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New Texas Law Recognizes Fertility Fraud as Felony Sexual Assault

Fertility doctors in Texas can now face felony sexual assault charges if they use reproductive material from a donor that a patient did not select or expressly consent to. That’s because, as of September 1st, a new Texas law—Senate Bill (SB) 1259— took effect, criminalizing this type of fertility fraud.

The new law also extends the definition of sexual assault to include inseminating a patient without consent.

Advocates are now hoping the new Texas law will pave the way for similar legislation across the U.S.

News Reports Spur Action to Criminalize Fertility Fraud in Texas

In May 2019, ABC’s “20/20” and The Dallas Morning News aired segments featuring the story of a Dallas woman named Eve Wiley. In the news reports, Wiley explained how her parents had selected a sperm donor only to discover, decades later, that the fertility doctor had inseminated Wiley’s mother with his own sperm.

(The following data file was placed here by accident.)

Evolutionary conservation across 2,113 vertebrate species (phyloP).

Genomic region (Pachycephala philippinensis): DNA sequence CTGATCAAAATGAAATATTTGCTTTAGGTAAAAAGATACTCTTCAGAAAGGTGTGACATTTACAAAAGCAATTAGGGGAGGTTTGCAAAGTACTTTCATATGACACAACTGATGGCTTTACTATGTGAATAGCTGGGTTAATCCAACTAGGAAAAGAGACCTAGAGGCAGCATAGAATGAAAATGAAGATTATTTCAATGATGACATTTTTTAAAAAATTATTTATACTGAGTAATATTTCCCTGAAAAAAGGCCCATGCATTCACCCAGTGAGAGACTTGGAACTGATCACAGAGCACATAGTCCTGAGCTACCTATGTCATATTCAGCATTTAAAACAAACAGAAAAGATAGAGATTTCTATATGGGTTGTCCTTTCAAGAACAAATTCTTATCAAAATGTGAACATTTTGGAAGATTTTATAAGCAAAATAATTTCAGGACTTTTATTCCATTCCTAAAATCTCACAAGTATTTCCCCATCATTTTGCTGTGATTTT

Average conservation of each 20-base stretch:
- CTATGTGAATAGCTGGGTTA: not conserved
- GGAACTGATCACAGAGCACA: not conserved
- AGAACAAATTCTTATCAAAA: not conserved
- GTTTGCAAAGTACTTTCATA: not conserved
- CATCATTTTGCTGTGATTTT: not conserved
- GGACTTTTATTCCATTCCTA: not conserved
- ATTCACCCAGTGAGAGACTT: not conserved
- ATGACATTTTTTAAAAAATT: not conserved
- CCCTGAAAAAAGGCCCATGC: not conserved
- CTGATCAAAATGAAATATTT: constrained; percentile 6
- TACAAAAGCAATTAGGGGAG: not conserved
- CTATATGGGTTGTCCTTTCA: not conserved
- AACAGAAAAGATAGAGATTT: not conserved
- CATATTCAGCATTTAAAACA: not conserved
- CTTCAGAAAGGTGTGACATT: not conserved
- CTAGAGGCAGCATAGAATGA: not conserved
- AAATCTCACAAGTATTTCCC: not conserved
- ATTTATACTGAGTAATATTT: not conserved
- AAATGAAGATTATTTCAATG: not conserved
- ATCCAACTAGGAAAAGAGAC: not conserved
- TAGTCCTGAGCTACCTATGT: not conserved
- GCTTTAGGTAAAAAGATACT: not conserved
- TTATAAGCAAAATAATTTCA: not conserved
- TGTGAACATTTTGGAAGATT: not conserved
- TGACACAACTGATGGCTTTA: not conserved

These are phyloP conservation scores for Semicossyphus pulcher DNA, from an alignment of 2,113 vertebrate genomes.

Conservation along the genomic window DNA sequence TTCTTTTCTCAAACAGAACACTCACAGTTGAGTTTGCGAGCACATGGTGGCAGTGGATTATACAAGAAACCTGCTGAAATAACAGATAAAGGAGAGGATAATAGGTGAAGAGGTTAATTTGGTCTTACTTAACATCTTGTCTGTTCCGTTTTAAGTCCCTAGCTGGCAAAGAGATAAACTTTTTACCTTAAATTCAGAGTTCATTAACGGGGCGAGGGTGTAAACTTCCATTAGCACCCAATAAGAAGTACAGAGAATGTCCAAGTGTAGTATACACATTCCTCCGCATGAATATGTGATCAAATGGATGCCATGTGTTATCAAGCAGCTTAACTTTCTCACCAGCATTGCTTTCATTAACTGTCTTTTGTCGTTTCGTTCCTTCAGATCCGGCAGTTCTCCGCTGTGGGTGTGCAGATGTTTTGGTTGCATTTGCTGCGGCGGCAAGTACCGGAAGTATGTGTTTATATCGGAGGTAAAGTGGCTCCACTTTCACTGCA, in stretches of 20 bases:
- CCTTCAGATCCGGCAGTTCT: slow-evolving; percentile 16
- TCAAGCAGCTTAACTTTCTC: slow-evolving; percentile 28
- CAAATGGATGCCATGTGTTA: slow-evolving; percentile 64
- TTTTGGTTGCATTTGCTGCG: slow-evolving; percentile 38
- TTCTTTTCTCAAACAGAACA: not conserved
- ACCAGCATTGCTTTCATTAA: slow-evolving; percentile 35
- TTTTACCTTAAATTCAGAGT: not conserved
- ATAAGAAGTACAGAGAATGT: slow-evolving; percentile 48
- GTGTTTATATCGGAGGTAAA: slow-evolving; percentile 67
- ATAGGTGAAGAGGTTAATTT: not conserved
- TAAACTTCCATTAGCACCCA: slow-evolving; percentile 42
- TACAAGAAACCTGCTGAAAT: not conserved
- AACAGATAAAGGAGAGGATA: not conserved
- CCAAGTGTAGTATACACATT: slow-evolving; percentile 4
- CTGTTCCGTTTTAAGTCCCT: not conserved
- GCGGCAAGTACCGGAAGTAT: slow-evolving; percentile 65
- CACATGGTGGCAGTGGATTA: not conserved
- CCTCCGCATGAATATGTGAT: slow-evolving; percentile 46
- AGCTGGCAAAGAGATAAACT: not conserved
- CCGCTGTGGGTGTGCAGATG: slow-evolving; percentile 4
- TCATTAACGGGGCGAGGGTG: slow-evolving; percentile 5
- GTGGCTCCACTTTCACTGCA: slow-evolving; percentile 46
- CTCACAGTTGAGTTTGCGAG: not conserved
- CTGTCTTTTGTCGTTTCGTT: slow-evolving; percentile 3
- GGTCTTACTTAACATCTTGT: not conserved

This devastating news was compounded by the fact that what the doctor had done was not illegal under Texas law.

Wiley’s story brought national attention to this issue and was pivotal to uncovering more victims of “daddy doctors” who had committed this type of fertility fraud. It also inspired Sen. Joan Huffman (R-Houston) to work closely with Wiley to create SB 1259.

New Texas Fertility Fraud Law: Charges & Potential Penalties

Unanimously passed by the House and the Senate, the new Texas fertility fraud law doesn’t just apply to consent and patient insemination. It also covers the statute of limitations for these cases, providing two years from the date on which the offense is discovered to file felony sexual assault charges.

Since many victims don’t discover this type of fraud until years after the insemination, the new statute of limitations will make it possible for more daddy doctors to be brought to justice. Shockingly, one report found that about 2% of doctors admit to using their own sperm to inseminate patients. 

Those convicted under the new law, which only applies to offenses committed on or after Sept. 1, 2019, can be sentenced to:

  • 6 months to two years in jail
  • Fines up to $10,000

The Amaro Law Firm Is Proud to Share the Latest Updates to Texas Laws That Affect You

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